“The role of humans as the most important factor of production is bound to diminish in the same way that the role of horses in agricultural production was first diminished and then eliminated by the introduction of tractors.” – Wassily Leontief, Nobel Prize winner for economics 1973
The migration of human labour to a technological and robotic workforce is inevitable, even in Africa. Goods produced locally with expensive labour will cost much more than imported alternatives produced with robots internationally. Trade deficits will increase and jobs will be lost due to reduced demand.
As robotic technology advances it has, in many instances, already replaced jobs that have traditionally been performed by people, which has unfortunately resulted in negative perceptions being associated with developments in this field.
The fear of job losses due to automation is not a new one and has been around from the early 1700s when the first industrial revolution took place.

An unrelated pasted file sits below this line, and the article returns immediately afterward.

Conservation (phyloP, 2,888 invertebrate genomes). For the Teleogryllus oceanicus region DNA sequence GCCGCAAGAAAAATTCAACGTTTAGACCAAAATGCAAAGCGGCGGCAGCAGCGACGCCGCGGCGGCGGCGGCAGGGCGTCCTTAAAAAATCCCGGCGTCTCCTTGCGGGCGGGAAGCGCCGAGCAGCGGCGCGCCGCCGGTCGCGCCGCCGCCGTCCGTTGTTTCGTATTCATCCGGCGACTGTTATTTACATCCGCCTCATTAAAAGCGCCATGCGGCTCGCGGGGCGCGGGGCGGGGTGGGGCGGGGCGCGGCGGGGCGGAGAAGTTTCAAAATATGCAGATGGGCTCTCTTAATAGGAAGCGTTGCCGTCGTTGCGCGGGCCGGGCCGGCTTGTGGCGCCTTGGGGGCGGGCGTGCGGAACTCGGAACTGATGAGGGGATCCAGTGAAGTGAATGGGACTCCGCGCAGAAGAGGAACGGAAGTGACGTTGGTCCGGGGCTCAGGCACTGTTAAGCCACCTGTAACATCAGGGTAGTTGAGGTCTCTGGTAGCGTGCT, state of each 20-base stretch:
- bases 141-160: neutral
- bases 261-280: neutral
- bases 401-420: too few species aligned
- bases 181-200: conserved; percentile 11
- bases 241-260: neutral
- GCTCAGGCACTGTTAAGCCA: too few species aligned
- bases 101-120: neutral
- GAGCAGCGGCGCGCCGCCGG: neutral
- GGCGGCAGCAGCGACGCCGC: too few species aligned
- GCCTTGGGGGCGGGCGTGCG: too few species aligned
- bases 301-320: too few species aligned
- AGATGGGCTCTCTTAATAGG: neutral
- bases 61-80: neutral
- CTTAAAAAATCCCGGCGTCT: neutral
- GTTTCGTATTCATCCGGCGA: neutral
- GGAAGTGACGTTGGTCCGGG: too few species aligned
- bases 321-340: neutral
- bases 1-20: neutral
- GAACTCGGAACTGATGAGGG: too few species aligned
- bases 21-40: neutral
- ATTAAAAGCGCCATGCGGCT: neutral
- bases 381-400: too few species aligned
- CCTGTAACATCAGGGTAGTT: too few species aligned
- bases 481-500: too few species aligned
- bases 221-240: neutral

However, while the fear of job losses is a valid concern, particularly in developing countries with high unemployment rates, the potential negative impact can be managed if countries can adapt to create these technologies locally.
In doing so, countries will be able to move away from labour intensive production methods enabling them to become more competitive in global markets.
As pointed out in a report released by the National Academy of Sciences in the US:
Innovation = Lower Prices = Higher Output = More Sales = More Jobs.
When factories and industry become automated, it also becomes less compelling for business owners to relocate production facilities to cheaper labour markets such as China, thereby stimulating the growth of their local economies instead of other countries’ economies.
What we who work in robotics must do is, therefore, to create replacement jobs by stimulating the development of technology locally as we migrate to a more autonomous world.